Mandalay by bike

Given the lukewarm traveller reviews, you’d be forgiven for wondering why anyone would bother visiting Mandalay at all. But though it may not be the rose-tinted oriental city of Western imagination (a status for which it has Rudyard Kipling to thank), don’t underestimate modern Mandalay.

Though its name may be redolent with romantic associations, modern Mandalay doesn’t always win the hearts of visitors to Burma. “It’s a rare traveller who immediately falls for Mandalay”, writes Lonely Planet – while Rough Guide describes a decidedly unenticing “grid of congested streets dominated by the walls and moat of the huge military base”. But this is a city with bags of culture, history, excitement, and even beauty – and as Kate and I discovered last May, the best way to explore it is by bike.

Here’s how we did it…

Cycling through Mandalay

8am: Back in the saddle

Our day’s cycle began in the back alleys of the north of the city, where we dodged through the crowds at the local wet market to reach the eastern edge of the Irrawaddy (Ayeyarwaddy) River.

From here we glimpsed the great unfinished pagoda of Mingun on the opposite bank – a vast project started by the eccentric King Bodawpaya in 1790 but abandoned when it was prophesised that the king would die upon its completion.

Continuing along the main road to Shwe Kyet Yet Pagoda, we left our bikes behind to climb to the top for sweeping views over the river. From this vantage point, we could see both the New Ava Bridge, constructed in 2008, and the Old Ava Bridge, built by the British in 1934 – as well as a bustle of boats chugging to and fro, unloading their cargo on the docks below.

The view from Shwe Kyet Yet Pagoda

The series of leafy hills in the distance, their white spires peeping out from amongst the foliage, was our next destination: Sagaing.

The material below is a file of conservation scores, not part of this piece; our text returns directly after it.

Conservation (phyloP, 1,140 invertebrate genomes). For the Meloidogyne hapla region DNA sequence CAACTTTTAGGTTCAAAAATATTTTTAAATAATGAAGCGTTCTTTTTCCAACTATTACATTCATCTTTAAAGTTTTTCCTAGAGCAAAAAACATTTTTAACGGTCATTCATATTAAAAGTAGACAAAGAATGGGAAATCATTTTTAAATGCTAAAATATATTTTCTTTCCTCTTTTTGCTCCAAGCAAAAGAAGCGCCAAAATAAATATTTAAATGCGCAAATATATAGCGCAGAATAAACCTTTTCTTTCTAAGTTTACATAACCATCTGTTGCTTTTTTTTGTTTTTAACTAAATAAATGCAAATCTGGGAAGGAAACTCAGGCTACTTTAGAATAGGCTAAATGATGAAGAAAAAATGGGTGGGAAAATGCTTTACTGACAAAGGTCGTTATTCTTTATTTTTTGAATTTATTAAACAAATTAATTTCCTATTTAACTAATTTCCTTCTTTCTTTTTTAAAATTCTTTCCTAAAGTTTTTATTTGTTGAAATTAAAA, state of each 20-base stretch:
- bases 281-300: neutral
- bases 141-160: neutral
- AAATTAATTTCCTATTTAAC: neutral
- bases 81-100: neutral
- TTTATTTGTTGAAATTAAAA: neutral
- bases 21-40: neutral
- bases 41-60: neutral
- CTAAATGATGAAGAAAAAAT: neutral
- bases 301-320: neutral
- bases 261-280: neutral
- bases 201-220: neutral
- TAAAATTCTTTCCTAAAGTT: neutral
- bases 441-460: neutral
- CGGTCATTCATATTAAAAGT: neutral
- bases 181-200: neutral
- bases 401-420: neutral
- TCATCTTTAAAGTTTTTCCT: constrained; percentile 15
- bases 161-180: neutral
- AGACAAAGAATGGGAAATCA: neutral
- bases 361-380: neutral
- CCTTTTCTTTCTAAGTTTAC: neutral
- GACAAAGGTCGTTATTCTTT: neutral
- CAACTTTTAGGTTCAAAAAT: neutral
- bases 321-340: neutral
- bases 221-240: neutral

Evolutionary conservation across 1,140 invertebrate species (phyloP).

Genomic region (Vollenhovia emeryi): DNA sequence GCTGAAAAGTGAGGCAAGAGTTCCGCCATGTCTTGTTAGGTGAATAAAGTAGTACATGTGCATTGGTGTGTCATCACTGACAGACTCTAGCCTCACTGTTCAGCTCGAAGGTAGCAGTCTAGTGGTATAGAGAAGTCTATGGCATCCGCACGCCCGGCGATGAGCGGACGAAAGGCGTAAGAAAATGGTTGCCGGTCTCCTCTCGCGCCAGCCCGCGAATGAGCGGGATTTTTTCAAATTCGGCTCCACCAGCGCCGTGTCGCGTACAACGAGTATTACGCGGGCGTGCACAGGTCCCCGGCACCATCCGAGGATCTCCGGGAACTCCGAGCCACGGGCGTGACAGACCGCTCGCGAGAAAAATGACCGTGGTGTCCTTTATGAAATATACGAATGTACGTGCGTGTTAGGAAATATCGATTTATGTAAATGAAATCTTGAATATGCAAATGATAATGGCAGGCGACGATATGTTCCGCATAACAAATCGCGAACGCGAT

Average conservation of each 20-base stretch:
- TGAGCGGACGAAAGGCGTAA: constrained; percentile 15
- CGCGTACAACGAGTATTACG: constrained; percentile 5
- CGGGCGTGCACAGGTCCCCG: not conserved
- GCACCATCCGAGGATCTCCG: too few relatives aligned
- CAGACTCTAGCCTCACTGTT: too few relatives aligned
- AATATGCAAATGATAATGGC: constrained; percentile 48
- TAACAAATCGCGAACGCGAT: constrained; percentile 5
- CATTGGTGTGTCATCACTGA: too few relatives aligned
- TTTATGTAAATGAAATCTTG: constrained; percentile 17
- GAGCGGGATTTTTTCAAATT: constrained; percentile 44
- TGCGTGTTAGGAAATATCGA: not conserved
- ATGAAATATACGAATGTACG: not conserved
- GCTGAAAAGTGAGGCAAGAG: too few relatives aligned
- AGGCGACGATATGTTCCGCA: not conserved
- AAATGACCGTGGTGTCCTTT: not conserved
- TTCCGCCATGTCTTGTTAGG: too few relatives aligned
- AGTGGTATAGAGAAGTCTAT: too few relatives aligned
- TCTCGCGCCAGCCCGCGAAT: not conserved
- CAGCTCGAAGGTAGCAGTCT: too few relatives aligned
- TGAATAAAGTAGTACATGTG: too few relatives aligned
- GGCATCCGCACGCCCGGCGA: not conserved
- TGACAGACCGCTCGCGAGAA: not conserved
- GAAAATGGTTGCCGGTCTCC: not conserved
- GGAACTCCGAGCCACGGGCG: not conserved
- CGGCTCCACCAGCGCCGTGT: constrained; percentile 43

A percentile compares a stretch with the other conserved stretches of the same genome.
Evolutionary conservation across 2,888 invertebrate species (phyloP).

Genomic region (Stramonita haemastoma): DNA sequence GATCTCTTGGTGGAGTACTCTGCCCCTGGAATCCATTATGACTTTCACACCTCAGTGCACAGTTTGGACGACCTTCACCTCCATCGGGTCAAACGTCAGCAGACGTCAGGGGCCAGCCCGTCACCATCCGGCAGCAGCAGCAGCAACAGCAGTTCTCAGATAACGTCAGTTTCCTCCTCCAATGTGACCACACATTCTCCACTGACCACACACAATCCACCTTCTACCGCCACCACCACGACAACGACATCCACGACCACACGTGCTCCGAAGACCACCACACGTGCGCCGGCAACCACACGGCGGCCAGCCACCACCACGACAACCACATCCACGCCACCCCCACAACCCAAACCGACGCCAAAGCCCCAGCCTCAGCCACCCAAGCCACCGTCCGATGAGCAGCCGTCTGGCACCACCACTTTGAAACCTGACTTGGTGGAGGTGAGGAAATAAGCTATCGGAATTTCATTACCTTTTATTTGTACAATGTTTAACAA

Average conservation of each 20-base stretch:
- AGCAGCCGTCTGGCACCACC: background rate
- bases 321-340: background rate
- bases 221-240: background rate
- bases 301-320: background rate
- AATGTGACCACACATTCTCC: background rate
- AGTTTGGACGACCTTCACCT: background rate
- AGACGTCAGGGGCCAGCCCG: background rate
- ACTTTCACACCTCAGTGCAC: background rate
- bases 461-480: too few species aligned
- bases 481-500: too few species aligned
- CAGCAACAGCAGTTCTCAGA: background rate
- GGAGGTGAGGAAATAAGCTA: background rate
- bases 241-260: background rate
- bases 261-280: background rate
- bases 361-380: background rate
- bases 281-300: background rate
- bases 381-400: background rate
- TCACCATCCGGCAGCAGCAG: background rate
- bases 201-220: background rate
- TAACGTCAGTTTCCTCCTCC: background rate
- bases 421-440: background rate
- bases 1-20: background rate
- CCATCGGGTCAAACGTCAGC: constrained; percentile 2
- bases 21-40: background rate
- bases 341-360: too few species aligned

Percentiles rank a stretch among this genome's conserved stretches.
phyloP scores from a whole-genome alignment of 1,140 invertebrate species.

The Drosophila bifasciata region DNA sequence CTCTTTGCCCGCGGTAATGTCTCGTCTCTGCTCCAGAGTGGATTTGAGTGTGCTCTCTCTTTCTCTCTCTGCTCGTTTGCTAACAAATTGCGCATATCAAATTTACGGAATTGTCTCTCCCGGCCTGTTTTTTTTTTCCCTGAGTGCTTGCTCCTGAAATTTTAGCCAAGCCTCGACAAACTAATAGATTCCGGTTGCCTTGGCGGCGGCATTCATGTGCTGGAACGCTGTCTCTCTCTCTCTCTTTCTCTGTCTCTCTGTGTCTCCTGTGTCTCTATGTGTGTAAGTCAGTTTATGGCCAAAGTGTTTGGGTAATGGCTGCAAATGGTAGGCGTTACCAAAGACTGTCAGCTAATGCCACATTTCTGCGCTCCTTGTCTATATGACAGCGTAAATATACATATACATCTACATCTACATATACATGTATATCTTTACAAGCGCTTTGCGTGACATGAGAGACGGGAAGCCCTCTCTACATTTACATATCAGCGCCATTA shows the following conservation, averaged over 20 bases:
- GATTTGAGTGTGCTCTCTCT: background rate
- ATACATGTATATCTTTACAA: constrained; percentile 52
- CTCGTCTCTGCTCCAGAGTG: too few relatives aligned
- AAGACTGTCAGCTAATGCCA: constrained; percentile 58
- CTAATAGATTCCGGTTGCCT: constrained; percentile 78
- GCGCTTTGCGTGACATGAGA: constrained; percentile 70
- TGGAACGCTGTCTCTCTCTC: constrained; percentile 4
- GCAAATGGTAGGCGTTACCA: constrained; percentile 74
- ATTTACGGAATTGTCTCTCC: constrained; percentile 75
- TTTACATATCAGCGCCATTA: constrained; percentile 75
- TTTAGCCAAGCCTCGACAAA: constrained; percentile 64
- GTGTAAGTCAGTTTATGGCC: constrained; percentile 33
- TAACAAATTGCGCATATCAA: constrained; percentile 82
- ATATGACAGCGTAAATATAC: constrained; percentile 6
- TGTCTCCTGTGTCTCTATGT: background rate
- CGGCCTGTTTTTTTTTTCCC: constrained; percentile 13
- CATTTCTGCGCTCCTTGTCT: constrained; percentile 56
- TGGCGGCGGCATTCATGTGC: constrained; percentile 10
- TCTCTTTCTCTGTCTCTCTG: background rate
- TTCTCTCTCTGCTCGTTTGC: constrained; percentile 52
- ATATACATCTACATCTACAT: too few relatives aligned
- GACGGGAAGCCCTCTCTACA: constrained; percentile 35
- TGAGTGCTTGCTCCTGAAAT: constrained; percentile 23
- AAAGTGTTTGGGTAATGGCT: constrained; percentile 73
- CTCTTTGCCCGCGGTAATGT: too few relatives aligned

9.30am: The uphill slog to Sagaing

Mandalay itself is a young city – founded in 1857 by King Mindon – but within its suburbs lie no fewer than four ancient capitals: Sagaing, Ava, Amarapura and Mingun.

Sagaing is the oldest of the four, and in fact predates modern Burma by quite some time, having served as the capital of the Shan-led Sagaing Kingdom from 1315 to 1364. After this fifty-year tenure – most of which was spent defending itself against attacks from its neighbours – the kingdom collapsed, and Sagaing lapsed into relative obscurity.

Though it’s been seven centuries since Sagaing’s heyday, the town today is still a thriving cultural hub – renowned as one of the great religious centres in Myanmar. Of its 70,000 inhabitants about 3,000 are monks and nuns, who live and worship at the 600-odd whitewashed temples that dot the landscape.

Crossing the New Ava Bridge, we found ourselves cycling along leafy avenues shaded by flame trees dripping with bright red flowers, and lined with street stalls selling rambutans and lychees.

Flame trees

From here it was a short but punishing climb to the top of Sagaing Hill (I am not ashamed to say that I had to push my bike up the steepest section), where Soon U Ponya Shin Pagoda sits overlooking the surrounding area.

Soon U Ponya Shin Pagoda is the heart of Sagaing, and home to a vast statue of Gautama Buddha complete with flashing neon halo (as obligatory for Buddhas across Myanmar these days). But the attraction for us was not the rather disco-esque interior and gaudy gold-painted stupa, but the fabulous views over the surrounding area.